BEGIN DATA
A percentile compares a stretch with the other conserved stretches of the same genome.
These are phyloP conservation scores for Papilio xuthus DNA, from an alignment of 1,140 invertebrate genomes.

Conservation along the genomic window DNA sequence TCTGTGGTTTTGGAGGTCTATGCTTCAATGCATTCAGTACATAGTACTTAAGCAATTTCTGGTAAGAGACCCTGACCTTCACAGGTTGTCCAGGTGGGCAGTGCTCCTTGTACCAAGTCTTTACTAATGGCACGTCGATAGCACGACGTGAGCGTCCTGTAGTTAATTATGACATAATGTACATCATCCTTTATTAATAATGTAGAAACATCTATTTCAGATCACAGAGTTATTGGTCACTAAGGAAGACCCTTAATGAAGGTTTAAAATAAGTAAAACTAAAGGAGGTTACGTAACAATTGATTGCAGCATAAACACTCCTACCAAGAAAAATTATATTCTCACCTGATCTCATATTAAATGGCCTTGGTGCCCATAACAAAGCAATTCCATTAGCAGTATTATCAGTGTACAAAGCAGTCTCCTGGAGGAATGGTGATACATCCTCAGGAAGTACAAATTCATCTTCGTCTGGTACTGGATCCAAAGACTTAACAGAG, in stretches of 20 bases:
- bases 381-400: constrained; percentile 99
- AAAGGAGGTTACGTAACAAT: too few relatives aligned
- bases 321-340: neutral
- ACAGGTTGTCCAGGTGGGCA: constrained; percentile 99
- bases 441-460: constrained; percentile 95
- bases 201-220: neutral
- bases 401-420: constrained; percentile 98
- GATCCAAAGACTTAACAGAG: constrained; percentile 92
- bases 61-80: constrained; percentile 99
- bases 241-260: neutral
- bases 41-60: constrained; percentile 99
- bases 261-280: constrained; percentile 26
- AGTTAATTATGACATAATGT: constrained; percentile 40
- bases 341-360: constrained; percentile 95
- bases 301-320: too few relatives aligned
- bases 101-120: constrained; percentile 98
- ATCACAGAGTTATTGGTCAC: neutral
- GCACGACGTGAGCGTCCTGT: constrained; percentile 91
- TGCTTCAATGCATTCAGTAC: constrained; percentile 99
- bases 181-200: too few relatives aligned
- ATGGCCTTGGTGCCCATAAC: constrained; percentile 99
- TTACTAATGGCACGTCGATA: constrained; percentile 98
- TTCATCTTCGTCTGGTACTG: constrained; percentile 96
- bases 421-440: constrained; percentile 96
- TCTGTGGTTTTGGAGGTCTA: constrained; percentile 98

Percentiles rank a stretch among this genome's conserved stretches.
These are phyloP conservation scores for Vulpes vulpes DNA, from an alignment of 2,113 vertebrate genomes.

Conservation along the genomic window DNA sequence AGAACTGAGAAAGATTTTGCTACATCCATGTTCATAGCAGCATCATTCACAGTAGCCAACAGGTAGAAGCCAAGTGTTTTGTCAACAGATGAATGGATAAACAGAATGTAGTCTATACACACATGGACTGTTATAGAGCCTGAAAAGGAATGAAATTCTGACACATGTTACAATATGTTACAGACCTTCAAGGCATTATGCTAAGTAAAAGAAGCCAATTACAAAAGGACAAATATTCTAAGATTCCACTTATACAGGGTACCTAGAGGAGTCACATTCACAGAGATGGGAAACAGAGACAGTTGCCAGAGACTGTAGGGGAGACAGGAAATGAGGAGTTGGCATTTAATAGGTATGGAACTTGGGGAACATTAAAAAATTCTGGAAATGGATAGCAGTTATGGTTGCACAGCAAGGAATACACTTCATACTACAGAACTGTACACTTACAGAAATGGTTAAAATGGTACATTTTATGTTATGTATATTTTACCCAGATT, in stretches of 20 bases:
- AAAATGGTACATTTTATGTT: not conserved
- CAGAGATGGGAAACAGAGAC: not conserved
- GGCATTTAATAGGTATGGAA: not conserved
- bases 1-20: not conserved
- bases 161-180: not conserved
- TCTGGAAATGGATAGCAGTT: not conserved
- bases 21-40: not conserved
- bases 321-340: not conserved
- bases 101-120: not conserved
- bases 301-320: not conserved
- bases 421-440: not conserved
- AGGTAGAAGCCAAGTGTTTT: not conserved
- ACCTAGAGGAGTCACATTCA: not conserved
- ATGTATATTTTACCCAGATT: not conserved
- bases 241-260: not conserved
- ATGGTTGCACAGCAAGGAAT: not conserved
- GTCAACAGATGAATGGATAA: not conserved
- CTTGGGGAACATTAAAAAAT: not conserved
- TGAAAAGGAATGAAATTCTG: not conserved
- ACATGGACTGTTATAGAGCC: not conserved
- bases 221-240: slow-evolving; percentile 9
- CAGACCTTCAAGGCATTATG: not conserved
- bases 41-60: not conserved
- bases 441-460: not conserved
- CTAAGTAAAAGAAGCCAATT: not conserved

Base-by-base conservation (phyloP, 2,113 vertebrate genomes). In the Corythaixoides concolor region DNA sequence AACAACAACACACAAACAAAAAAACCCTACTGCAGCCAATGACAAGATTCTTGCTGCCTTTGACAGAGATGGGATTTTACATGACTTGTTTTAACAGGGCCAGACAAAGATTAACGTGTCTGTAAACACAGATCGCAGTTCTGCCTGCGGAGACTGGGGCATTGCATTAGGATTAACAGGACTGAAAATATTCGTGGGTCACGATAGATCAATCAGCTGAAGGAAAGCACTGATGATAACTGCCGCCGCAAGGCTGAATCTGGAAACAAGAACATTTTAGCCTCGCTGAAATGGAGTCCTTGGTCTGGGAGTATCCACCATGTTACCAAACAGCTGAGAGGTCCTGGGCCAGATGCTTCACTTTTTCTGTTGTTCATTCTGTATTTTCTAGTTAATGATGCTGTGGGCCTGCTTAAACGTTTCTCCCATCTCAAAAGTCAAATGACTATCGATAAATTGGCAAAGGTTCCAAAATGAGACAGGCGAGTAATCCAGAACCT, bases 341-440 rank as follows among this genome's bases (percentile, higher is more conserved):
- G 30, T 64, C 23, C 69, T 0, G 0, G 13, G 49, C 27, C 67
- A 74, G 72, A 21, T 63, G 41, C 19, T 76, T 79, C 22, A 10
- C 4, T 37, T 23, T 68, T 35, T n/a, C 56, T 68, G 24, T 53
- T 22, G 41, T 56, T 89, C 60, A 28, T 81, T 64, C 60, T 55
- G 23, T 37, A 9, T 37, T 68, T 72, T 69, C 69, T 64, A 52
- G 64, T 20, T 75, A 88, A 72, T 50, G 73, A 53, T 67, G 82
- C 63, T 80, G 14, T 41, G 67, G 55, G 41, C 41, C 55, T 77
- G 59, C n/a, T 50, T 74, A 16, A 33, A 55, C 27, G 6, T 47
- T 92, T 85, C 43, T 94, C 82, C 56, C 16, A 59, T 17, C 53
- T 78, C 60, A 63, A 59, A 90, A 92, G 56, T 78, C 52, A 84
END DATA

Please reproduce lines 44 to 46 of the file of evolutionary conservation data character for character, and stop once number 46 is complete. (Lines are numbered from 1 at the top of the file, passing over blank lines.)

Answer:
- ACCTAGAGGAGTCACATTCA: not conserved
- ATGTATATTTTACCCAGATT: not conserved
- bases 241-260: not conserved